Michael: Thoroughbreds was a wonderful discovery. It’s a dark teen comedy that quickly invites tonal comparisons to Heathers — though the two films are quite different — because there just aren’t that many comedies about teen girls plotting murder. And because there aren’t obvious films to compare it to, it’s hard to describe. Thoroughbreds is definitely not a film for everyone. Written by a playwright, it’s almost a chamber piece, taking place primarily inside the large home of one of two main characters. It could easily be a play. It’s a subtle film featuring great performances from its young cast, including Anton Yelchin in what may be his final performance before his tragic death in 2016.
Nathaniel: Ready Player One being merely bad and not awful was a pleasant surprise, but Upgrade was the biggest surprise this year for me. I thought it would be a sci fi action movie that was too silly for its own good. Instead, I was treated to deep storytelling in a tightly paced plot.
Justin: Tomb Raider. I went into this with very low expectations and expected it to be pretty terrible. It was actually quite enjoyable and well done. There were scenes in the final 30 minutes that felt straight out of a video game which was awesome. I’d love to see a sequel.
Dave: Solo: A Star Wars Story blew me away. I had very low expectations, but it delivered on showing different aspects of the Star Wars universe the other newer films haven’t quite achieved. It was also funny and made me actually want more prequels. Dare I say it, but this was my favorite Star Wars movie since Return of the Jedi.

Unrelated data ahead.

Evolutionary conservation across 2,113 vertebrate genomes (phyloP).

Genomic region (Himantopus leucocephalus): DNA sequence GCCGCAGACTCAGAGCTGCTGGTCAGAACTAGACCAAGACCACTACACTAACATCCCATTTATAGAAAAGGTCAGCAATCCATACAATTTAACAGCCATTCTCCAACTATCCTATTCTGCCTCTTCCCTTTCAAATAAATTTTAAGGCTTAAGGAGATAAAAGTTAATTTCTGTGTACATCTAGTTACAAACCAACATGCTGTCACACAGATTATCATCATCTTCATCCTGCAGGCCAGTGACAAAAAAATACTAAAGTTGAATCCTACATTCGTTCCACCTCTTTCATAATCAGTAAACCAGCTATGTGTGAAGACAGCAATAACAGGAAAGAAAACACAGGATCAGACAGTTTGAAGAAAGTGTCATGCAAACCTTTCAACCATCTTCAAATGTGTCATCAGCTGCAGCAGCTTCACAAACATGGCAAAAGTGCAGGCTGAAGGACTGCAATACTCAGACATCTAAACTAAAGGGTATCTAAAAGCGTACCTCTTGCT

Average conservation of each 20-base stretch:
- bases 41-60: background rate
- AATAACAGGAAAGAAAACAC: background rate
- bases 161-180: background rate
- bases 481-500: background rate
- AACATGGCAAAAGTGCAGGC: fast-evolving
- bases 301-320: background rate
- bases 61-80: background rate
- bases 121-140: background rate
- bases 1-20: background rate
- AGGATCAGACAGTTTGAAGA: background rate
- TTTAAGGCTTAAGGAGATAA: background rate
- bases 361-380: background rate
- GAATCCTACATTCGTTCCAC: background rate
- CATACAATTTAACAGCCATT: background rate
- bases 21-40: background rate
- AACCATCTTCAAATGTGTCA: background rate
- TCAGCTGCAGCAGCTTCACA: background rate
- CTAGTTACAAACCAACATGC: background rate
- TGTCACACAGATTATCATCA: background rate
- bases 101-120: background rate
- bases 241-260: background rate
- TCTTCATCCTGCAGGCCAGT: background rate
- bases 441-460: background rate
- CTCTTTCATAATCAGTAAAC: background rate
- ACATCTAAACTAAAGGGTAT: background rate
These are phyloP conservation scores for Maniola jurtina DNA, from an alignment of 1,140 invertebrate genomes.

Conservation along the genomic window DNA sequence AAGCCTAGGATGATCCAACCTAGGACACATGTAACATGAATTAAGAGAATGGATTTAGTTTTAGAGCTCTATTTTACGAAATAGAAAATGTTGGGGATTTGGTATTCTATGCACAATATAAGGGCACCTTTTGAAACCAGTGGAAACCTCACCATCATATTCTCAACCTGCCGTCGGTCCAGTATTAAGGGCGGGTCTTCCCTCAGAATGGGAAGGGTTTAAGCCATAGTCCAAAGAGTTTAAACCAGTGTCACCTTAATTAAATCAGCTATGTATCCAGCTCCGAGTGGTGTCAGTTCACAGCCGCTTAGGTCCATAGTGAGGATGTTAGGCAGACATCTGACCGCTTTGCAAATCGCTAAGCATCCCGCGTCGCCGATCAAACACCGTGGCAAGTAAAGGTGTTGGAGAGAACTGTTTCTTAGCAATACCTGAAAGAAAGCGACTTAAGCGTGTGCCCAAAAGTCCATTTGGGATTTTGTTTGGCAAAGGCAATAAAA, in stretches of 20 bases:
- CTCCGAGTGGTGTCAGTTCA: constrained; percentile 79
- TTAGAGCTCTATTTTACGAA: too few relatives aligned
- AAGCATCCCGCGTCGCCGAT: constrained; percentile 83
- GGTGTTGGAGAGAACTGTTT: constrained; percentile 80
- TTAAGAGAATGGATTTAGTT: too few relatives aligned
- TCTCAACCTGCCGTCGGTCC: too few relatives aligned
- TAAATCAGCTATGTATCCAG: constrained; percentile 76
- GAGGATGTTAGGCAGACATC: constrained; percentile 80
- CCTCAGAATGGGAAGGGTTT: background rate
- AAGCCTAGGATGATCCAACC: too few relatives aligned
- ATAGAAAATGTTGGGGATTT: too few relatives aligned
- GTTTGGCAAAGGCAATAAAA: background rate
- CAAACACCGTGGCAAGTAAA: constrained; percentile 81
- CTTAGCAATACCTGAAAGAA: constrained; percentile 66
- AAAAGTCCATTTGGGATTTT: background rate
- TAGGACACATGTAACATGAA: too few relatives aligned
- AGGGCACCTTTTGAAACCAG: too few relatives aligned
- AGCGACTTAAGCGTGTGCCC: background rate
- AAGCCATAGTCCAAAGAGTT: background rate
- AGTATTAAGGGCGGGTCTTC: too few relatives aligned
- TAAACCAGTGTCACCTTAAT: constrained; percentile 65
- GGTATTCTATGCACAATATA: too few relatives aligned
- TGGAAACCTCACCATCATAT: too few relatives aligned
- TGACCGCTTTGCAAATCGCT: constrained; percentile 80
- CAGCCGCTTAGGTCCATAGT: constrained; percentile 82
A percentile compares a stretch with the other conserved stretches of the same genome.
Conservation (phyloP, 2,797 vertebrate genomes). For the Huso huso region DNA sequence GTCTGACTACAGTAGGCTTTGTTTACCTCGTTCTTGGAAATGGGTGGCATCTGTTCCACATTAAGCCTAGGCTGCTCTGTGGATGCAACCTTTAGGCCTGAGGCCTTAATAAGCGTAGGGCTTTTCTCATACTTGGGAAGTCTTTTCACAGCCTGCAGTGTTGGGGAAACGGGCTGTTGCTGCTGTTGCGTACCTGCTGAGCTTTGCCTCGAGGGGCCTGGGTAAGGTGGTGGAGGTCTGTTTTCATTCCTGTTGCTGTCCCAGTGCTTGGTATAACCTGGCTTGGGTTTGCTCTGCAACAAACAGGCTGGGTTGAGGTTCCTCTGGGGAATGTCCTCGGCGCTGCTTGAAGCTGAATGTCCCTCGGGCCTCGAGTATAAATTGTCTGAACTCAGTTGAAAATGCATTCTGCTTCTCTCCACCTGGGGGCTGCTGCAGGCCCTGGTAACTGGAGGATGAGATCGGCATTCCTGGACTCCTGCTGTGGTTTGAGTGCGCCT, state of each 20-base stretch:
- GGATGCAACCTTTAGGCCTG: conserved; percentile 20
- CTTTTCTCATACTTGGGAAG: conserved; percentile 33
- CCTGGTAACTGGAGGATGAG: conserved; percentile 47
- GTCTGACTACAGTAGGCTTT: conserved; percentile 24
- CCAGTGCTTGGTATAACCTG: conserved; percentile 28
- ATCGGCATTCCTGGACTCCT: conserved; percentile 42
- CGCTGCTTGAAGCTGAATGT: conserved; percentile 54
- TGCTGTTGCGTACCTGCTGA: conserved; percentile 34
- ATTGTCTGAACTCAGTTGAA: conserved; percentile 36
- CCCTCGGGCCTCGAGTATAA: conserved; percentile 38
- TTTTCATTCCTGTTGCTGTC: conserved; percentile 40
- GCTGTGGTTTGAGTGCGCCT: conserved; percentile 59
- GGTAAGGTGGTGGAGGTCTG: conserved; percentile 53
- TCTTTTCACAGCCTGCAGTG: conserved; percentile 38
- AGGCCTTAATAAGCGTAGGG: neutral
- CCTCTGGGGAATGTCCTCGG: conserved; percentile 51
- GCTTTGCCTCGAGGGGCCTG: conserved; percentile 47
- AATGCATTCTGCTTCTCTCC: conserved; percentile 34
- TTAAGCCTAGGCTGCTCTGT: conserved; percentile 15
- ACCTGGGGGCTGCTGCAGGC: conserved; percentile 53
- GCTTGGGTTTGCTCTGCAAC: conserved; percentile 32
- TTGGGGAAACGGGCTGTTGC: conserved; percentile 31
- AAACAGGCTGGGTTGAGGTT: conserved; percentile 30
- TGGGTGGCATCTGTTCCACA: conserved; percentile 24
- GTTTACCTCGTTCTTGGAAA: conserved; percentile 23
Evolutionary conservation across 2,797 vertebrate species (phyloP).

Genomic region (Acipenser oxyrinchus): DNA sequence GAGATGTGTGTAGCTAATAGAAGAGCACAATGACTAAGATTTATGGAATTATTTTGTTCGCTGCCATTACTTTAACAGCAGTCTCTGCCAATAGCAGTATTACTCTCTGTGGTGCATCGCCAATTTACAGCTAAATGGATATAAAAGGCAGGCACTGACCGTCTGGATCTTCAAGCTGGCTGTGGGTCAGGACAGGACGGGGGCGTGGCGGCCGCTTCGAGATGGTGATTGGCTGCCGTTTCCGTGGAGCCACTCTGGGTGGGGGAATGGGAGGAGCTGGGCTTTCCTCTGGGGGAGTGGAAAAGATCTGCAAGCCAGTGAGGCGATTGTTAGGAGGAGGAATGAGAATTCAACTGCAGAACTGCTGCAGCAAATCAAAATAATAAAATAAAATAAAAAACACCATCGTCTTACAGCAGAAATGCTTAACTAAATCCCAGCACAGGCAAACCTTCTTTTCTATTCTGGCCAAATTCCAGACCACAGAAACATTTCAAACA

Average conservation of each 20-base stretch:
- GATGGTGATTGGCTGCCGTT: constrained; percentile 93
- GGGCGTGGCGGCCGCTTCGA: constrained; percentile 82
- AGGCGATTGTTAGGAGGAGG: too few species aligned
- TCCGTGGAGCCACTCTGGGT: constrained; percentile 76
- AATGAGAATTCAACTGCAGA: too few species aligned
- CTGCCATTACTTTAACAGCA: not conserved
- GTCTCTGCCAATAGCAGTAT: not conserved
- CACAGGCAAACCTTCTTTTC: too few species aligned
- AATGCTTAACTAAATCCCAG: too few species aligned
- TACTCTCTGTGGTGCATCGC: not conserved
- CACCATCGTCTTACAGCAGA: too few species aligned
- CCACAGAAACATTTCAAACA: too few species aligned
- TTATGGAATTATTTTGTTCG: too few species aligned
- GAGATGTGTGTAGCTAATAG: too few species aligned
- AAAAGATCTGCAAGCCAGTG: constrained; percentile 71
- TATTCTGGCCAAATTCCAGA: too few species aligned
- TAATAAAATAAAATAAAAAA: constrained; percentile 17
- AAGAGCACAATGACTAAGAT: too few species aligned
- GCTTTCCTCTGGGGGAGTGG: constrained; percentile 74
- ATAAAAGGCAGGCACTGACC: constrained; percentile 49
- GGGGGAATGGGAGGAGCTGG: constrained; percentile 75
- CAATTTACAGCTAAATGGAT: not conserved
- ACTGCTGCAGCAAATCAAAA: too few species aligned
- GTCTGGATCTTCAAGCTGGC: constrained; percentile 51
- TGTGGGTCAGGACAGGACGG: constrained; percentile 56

Rory: In preparation of Steven Spielberg’s highly-anticipated adaptation, I read Ready Player One by Ernest Cline and once I finished reading it, I was glad that I did as it one of the worst books I’ve read. Adapting something that was too geeky and annoyingly self-indulgent, Cline’s persona is still felt throughout, but the Blockbuster King makes an adventurous VR experience that is not entirely driven by the many pop culture references it displays.
Michael: Probably the biggest surprise so far this year was A Quiet Place. I’m not a huge horror fan but thought the trailer looked somewhat intriguing. But A Quiet Place reminds me a bit of the early work of M. Night Shyamalan before he disappointed us all. It’s a gripping suspense film that really uses its high concept premise and limited dialogue well. And perhaps no one shines more in this film than young, deaf actress Millicent Simmonds, who steals every scene from her older and more established co-stars.
Least Favorite Movie
Nathaniel: Blumhouse’s Truth or Dare was not supposed to be a good movie, but it looked like it would be fun. Instead, it had poor acting, horrible dialogue, and unlikable characters. I can’t imagine there will be a worse movie this year.
Justin: Jurassic World: Fallen Kingdom. I hate to say this because I love all the other Jurassic Park films. I figured this one would at least be enjoyable. It wasn’t. It was poorly executed and felt forced in my opinion. Here’s to hoping the third installment of this new trilogy is much better.
Dave: Ready Player One was a huge disappointment for me. I was a big fan of the book, and my girlfriend was too, so we had very specific reasons for liking the original which seemed to be abandoned in the film for the sake of blockbuster style action.